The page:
Rabies is a viral infection of wild and domestic animals, transmitted to human by saliva of infected animals through bites, scratch or licks on broken skin or mucuos membranes.
Once symptoms develop, rabies presents itself as a fatal encephalitis: there is no cure and treatment is palliative. Before symptomatic disease has developed, rabies can effectively be prevented by post-exposure prophylaxis.
- Rabies virus. Incubation is average 20-90 days but can be shorter in severe exposure (multiple bites, bites on face/ neck) of even longer (> a year) in a few cases
- Itching or paraesthesiae (abnormal sensation) around site of exposure, malaise, fever
- Neurologic phase
- Furious form: psychomotor agitation or hydrophobia (throat spasm and panic, triggered by attempt to drink or sight/sound/touch of water) and aerophobia (similar response to a draft of air)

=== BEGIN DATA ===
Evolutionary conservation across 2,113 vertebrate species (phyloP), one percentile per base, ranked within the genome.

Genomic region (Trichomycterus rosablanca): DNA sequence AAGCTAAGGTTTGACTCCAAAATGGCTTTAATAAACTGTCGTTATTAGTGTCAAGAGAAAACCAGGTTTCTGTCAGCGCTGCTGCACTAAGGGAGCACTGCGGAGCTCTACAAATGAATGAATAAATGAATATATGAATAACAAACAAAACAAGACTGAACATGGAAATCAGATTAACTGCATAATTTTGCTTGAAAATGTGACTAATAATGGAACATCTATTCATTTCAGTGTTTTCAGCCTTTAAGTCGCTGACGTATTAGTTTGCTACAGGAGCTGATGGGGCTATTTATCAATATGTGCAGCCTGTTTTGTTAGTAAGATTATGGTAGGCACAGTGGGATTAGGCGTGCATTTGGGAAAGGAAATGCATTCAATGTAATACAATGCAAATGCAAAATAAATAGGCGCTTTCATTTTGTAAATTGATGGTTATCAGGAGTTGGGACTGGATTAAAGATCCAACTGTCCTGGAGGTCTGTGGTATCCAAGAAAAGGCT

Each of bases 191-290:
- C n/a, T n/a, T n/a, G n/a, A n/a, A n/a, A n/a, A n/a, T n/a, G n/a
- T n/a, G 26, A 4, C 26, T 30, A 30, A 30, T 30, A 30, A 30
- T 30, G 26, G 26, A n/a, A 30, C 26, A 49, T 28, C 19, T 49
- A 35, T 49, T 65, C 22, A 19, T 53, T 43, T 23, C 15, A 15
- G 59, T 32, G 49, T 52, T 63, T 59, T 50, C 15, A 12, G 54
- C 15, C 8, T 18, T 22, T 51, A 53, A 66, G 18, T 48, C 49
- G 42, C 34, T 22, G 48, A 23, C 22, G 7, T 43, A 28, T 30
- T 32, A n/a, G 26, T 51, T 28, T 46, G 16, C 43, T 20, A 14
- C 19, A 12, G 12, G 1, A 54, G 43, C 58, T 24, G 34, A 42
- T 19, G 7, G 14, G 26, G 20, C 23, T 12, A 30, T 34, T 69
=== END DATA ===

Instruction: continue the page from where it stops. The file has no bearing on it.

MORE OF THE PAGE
- Paralytic form (rarer): progressive ascending paralysis
- There is no cure. In case of suspected exposure, take all the appropriate steps to prevent the infection (see section on animal bites)
- Start as soon as the exposure happens or as soon as the patient comes for medical attention, regardless of whatever time has passed from the exposure
- Admit case
- Palliative and supportive care
- Observe strict hygienic precautions
- Avoid contact with patient’s body fluids or secretions
- PPE (personal protective equipment)
- Caution: the patient may bite
- Counsel caregivers on rabies and consequences